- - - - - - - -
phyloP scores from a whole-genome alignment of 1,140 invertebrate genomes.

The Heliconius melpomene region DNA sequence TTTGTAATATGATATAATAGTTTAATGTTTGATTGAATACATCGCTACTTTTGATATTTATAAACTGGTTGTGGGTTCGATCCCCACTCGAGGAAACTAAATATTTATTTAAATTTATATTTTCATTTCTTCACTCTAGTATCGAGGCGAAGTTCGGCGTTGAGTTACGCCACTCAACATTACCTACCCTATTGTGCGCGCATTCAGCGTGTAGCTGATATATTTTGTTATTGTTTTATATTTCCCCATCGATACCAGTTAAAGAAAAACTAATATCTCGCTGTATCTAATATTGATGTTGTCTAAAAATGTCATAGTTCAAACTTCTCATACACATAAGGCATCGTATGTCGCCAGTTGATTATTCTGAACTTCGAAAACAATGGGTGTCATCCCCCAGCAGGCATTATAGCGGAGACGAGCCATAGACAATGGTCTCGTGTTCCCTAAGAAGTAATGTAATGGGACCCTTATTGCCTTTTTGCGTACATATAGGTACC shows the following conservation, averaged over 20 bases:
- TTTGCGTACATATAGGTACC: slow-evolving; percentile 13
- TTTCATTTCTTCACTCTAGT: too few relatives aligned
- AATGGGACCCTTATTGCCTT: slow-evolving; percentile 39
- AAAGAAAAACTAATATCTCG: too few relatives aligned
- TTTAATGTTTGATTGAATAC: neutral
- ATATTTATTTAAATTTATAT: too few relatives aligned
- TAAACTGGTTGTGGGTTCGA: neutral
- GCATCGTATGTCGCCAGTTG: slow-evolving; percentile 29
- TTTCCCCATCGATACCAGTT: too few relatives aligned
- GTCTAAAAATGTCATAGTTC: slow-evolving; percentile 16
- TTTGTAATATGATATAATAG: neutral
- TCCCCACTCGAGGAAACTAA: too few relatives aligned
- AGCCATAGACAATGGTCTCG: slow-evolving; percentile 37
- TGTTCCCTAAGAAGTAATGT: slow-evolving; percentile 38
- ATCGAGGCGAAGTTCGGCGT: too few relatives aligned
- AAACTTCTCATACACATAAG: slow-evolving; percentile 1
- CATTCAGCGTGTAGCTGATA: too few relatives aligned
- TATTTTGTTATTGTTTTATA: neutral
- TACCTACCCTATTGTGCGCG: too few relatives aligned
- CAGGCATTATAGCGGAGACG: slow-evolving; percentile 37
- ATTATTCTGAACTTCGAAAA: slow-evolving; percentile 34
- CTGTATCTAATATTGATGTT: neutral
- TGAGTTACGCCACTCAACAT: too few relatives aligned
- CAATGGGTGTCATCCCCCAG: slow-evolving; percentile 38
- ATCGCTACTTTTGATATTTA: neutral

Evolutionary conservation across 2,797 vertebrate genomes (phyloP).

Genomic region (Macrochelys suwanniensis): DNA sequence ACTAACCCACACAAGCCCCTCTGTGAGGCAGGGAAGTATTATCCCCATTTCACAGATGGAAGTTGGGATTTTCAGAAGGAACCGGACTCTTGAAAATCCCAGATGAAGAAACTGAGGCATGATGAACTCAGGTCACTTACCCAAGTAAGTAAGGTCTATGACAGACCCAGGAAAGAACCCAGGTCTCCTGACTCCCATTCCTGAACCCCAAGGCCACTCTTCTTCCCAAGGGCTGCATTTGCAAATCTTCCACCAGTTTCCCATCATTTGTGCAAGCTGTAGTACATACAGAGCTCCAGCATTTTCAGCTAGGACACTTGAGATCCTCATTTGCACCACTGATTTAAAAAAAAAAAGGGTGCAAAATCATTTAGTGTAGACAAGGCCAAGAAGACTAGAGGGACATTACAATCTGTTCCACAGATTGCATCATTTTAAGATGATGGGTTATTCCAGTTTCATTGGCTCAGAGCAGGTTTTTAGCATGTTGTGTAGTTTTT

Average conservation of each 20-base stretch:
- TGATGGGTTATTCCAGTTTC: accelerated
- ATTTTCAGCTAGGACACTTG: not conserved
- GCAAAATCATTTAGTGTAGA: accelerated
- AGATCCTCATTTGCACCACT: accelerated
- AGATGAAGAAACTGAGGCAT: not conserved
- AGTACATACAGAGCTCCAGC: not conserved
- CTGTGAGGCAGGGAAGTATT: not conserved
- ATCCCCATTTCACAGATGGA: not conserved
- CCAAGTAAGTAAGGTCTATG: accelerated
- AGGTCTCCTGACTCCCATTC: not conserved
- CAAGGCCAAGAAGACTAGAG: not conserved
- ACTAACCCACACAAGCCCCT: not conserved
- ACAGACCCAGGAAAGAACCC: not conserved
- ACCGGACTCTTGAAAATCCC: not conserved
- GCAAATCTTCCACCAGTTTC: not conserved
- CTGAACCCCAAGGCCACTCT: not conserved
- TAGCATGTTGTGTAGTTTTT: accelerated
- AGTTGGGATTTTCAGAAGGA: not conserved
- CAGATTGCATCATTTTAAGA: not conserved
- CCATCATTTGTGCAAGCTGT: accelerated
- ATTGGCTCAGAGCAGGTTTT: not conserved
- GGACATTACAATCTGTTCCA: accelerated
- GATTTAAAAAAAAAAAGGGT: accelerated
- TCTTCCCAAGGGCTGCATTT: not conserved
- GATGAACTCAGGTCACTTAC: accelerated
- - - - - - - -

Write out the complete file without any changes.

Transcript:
phyloP scores from a whole-genome alignment of 1,140 invertebrate genomes.

The Heliconius melpomene region DNA sequence TTTGTAATATGATATAATAGTTTAATGTTTGATTGAATACATCGCTACTTTTGATATTTATAAACTGGTTGTGGGTTCGATCCCCACTCGAGGAAACTAAATATTTATTTAAATTTATATTTTCATTTCTTCACTCTAGTATCGAGGCGAAGTTCGGCGTTGAGTTACGCCACTCAACATTACCTACCCTATTGTGCGCGCATTCAGCGTGTAGCTGATATATTTTGTTATTGTTTTATATTTCCCCATCGATACCAGTTAAAGAAAAACTAATATCTCGCTGTATCTAATATTGATGTTGTCTAAAAATGTCATAGTTCAAACTTCTCATACACATAAGGCATCGTATGTCGCCAGTTGATTATTCTGAACTTCGAAAACAATGGGTGTCATCCCCCAGCAGGCATTATAGCGGAGACGAGCCATAGACAATGGTCTCGTGTTCCCTAAGAAGTAATGTAATGGGACCCTTATTGCCTTTTTGCGTACATATAGGTACC shows the following conservation, averaged over 20 bases:
- TTTGCGTACATATAGGTACC: slow-evolving; percentile 13
- TTTCATTTCTTCACTCTAGT: too few relatives aligned
- AATGGGACCCTTATTGCCTT: slow-evolving; percentile 39
- AAAGAAAAACTAATATCTCG: too few relatives aligned
- TTTAATGTTTGATTGAATAC: neutral
- ATATTTATTTAAATTTATAT: too few relatives aligned
- TAAACTGGTTGTGGGTTCGA: neutral
- GCATCGTATGTCGCCAGTTG: slow-evolving; percentile 29
- TTTCCCCATCGATACCAGTT: too few relatives aligned
- GTCTAAAAATGTCATAGTTC: slow-evolving; percentile 16
- TTTGTAATATGATATAATAG: neutral
- TCCCCACTCGAGGAAACTAA: too few relatives aligned
- AGCCATAGACAATGGTCTCG: slow-evolving; percentile 37
- TGTTCCCTAAGAAGTAATGT: slow-evolving; percentile 38
- ATCGAGGCGAAGTTCGGCGT: too few relatives aligned
- AAACTTCTCATACACATAAG: slow-evolving; percentile 1
- CATTCAGCGTGTAGCTGATA: too few relatives aligned
- TATTTTGTTATTGTTTTATA: neutral
- TACCTACCCTATTGTGCGCG: too few relatives aligned
- CAGGCATTATAGCGGAGACG: slow-evolving; percentile 37
- ATTATTCTGAACTTCGAAAA: slow-evolving; percentile 34
- CTGTATCTAATATTGATGTT: neutral
- TGAGTTACGCCACTCAACAT: too few relatives aligned
- CAATGGGTGTCATCCCCCAG: slow-evolving; percentile 38
- ATCGCTACTTTTGATATTTA: neutral

Evolutionary conservation across 2,797 vertebrate genomes (phyloP).

Genomic region (Macrochelys suwanniensis): DNA sequence ACTAACCCACACAAGCCCCTCTGTGAGGCAGGGAAGTATTATCCCCATTTCACAGATGGAAGTTGGGATTTTCAGAAGGAACCGGACTCTTGAAAATCCCAGATGAAGAAACTGAGGCATGATGAACTCAGGTCACTTACCCAAGTAAGTAAGGTCTATGACAGACCCAGGAAAGAACCCAGGTCTCCTGACTCCCATTCCTGAACCCCAAGGCCACTCTTCTTCCCAAGGGCTGCATTTGCAAATCTTCCACCAGTTTCCCATCATTTGTGCAAGCTGTAGTACATACAGAGCTCCAGCATTTTCAGCTAGGACACTTGAGATCCTCATTTGCACCACTGATTTAAAAAAAAAAAGGGTGCAAAATCATTTAGTGTAGACAAGGCCAAGAAGACTAGAGGGACATTACAATCTGTTCCACAGATTGCATCATTTTAAGATGATGGGTTATTCCAGTTTCATTGGCTCAGAGCAGGTTTTTAGCATGTTGTGTAGTTTTT

Average conservation of each 20-base stretch:
- TGATGGGTTATTCCAGTTTC: accelerated
- ATTTTCAGCTAGGACACTTG: not conserved
- GCAAAATCATTTAGTGTAGA: accelerated
- AGATCCTCATTTGCACCACT: accelerated
- AGATGAAGAAACTGAGGCAT: not conserved
- AGTACATACAGAGCTCCAGC: not conserved
- CTGTGAGGCAGGGAAGTATT: not conserved
- ATCCCCATTTCACAGATGGA: not conserved
- CCAAGTAAGTAAGGTCTATG: accelerated
- AGGTCTCCTGACTCCCATTC: not conserved
- CAAGGCCAAGAAGACTAGAG: not conserved
- ACTAACCCACACAAGCCCCT: not conserved
- ACAGACCCAGGAAAGAACCC: not conserved
- ACCGGACTCTTGAAAATCCC: not conserved
- GCAAATCTTCCACCAGTTTC: not conserved
- CTGAACCCCAAGGCCACTCT: not conserved
- TAGCATGTTGTGTAGTTTTT: accelerated
- AGTTGGGATTTTCAGAAGGA: not conserved
- CAGATTGCATCATTTTAAGA: not conserved
- CCATCATTTGTGCAAGCTGT: accelerated
- ATTGGCTCAGAGCAGGTTTT: not conserved
- GGACATTACAATCTGTTCCA: accelerated
- GATTTAAAAAAAAAAAGGGT: accelerated
- TCTTCCCAAGGGCTGCATTT: not conserved
- GATGAACTCAGGTCACTTAC: accelerated